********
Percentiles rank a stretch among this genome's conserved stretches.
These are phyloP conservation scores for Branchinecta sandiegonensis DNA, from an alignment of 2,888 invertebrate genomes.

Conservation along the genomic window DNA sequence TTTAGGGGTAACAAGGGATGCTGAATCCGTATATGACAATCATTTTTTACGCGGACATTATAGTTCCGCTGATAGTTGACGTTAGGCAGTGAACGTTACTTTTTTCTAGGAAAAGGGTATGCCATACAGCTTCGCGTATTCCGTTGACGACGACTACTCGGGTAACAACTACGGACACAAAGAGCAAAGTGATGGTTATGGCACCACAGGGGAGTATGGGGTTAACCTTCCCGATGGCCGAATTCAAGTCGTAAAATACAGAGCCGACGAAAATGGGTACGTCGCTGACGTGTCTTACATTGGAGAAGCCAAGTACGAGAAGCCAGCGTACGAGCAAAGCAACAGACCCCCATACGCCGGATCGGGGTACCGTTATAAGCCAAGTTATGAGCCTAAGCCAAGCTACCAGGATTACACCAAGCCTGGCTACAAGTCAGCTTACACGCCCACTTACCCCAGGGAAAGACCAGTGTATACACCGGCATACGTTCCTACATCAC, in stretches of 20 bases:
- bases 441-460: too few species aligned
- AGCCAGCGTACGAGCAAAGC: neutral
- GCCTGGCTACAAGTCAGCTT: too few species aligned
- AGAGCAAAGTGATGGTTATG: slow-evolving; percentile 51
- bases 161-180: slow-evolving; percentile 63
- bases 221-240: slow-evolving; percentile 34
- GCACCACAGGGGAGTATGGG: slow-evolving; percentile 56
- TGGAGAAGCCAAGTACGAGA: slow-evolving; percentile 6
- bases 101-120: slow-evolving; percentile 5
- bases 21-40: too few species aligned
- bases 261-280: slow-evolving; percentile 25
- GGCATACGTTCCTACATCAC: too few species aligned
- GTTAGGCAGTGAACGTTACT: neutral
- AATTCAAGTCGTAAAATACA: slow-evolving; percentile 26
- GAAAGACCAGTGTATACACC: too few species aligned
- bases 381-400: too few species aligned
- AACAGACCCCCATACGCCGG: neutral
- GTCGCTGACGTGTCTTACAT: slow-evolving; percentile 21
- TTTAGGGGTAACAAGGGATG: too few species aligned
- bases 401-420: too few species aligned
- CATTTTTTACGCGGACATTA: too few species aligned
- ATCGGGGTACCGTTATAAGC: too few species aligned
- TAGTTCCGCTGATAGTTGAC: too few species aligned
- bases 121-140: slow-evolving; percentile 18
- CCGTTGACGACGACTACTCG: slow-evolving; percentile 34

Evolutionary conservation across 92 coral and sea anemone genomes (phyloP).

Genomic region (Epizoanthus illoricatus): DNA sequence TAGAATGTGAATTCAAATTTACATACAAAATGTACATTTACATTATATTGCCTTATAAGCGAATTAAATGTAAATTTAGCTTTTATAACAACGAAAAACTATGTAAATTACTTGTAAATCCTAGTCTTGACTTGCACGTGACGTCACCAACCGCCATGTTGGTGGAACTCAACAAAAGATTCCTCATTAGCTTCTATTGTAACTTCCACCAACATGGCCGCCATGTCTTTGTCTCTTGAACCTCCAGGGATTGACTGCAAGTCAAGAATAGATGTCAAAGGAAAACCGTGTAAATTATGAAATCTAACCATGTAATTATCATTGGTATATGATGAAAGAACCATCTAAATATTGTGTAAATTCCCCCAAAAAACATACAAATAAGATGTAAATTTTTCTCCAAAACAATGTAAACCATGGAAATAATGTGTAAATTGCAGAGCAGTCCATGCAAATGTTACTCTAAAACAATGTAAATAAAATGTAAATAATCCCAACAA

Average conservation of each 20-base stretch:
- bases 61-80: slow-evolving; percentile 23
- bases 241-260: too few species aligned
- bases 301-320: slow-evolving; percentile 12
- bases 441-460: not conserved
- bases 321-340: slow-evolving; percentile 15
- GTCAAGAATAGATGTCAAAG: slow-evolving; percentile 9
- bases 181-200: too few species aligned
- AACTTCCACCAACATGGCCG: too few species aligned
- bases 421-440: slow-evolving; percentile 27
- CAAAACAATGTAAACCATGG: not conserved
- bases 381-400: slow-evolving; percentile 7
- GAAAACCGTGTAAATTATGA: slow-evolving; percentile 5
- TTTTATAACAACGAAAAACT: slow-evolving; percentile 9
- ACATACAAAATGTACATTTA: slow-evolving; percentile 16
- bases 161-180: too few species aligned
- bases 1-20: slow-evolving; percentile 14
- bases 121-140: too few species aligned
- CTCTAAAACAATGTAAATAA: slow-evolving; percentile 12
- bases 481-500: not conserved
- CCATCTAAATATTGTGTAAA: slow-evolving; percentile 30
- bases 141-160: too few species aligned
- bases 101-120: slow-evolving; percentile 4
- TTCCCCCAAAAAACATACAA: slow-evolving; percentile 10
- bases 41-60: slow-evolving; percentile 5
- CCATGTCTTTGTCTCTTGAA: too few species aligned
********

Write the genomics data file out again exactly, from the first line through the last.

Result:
Percentiles rank a stretch among this genome's conserved stretches.
These are phyloP conservation scores for Branchinecta sandiegonensis DNA, from an alignment of 2,888 invertebrate genomes.

Conservation along the genomic window DNA sequence TTTAGGGGTAACAAGGGATGCTGAATCCGTATATGACAATCATTTTTTACGCGGACATTATAGTTCCGCTGATAGTTGACGTTAGGCAGTGAACGTTACTTTTTTCTAGGAAAAGGGTATGCCATACAGCTTCGCGTATTCCGTTGACGACGACTACTCGGGTAACAACTACGGACACAAAGAGCAAAGTGATGGTTATGGCACCACAGGGGAGTATGGGGTTAACCTTCCCGATGGCCGAATTCAAGTCGTAAAATACAGAGCCGACGAAAATGGGTACGTCGCTGACGTGTCTTACATTGGAGAAGCCAAGTACGAGAAGCCAGCGTACGAGCAAAGCAACAGACCCCCATACGCCGGATCGGGGTACCGTTATAAGCCAAGTTATGAGCCTAAGCCAAGCTACCAGGATTACACCAAGCCTGGCTACAAGTCAGCTTACACGCCCACTTACCCCAGGGAAAGACCAGTGTATACACCGGCATACGTTCCTACATCAC, in stretches of 20 bases:
- bases 441-460: too few species aligned
- AGCCAGCGTACGAGCAAAGC: neutral
- GCCTGGCTACAAGTCAGCTT: too few species aligned
- AGAGCAAAGTGATGGTTATG: slow-evolving; percentile 51
- bases 161-180: slow-evolving; percentile 63
- bases 221-240: slow-evolving; percentile 34
- GCACCACAGGGGAGTATGGG: slow-evolving; percentile 56
- TGGAGAAGCCAAGTACGAGA: slow-evolving; percentile 6
- bases 101-120: slow-evolving; percentile 5
- bases 21-40: too few species aligned
- bases 261-280: slow-evolving; percentile 25
- GGCATACGTTCCTACATCAC: too few species aligned
- GTTAGGCAGTGAACGTTACT: neutral
- AATTCAAGTCGTAAAATACA: slow-evolving; percentile 26
- GAAAGACCAGTGTATACACC: too few species aligned
- bases 381-400: too few species aligned
- AACAGACCCCCATACGCCGG: neutral
- GTCGCTGACGTGTCTTACAT: slow-evolving; percentile 21
- TTTAGGGGTAACAAGGGATG: too few species aligned
- bases 401-420: too few species aligned
- CATTTTTTACGCGGACATTA: too few species aligned
- ATCGGGGTACCGTTATAAGC: too few species aligned
- TAGTTCCGCTGATAGTTGAC: too few species aligned
- bases 121-140: slow-evolving; percentile 18
- CCGTTGACGACGACTACTCG: slow-evolving; percentile 34

Evolutionary conservation across 92 coral and sea anemone genomes (phyloP).

Genomic region (Epizoanthus illoricatus): DNA sequence TAGAATGTGAATTCAAATTTACATACAAAATGTACATTTACATTATATTGCCTTATAAGCGAATTAAATGTAAATTTAGCTTTTATAACAACGAAAAACTATGTAAATTACTTGTAAATCCTAGTCTTGACTTGCACGTGACGTCACCAACCGCCATGTTGGTGGAACTCAACAAAAGATTCCTCATTAGCTTCTATTGTAACTTCCACCAACATGGCCGCCATGTCTTTGTCTCTTGAACCTCCAGGGATTGACTGCAAGTCAAGAATAGATGTCAAAGGAAAACCGTGTAAATTATGAAATCTAACCATGTAATTATCATTGGTATATGATGAAAGAACCATCTAAATATTGTGTAAATTCCCCCAAAAAACATACAAATAAGATGTAAATTTTTCTCCAAAACAATGTAAACCATGGAAATAATGTGTAAATTGCAGAGCAGTCCATGCAAATGTTACTCTAAAACAATGTAAATAAAATGTAAATAATCCCAACAA

Average conservation of each 20-base stretch:
- bases 61-80: slow-evolving; percentile 23
- bases 241-260: too few species aligned
- bases 301-320: slow-evolving; percentile 12
- bases 441-460: not conserved
- bases 321-340: slow-evolving; percentile 15
- GTCAAGAATAGATGTCAAAG: slow-evolving; percentile 9
- bases 181-200: too few species aligned
- AACTTCCACCAACATGGCCG: too few species aligned
- bases 421-440: slow-evolving; percentile 27
- CAAAACAATGTAAACCATGG: not conserved
- bases 381-400: slow-evolving; percentile 7
- GAAAACCGTGTAAATTATGA: slow-evolving; percentile 5
- TTTTATAACAACGAAAAACT: slow-evolving; percentile 9
- ACATACAAAATGTACATTTA: slow-evolving; percentile 16
- bases 161-180: too few species aligned
- bases 1-20: slow-evolving; percentile 14
- bases 121-140: too few species aligned
- CTCTAAAACAATGTAAATAA: slow-evolving; percentile 12
- bases 481-500: not conserved
- CCATCTAAATATTGTGTAAA: slow-evolving; percentile 30
- bases 141-160: too few species aligned
- bases 101-120: slow-evolving; percentile 4
- TTCCCCCAAAAAACATACAA: slow-evolving; percentile 10
- bases 41-60: slow-evolving; percentile 5
- CCATGTCTTTGTCTCTTGAA: too few species aligned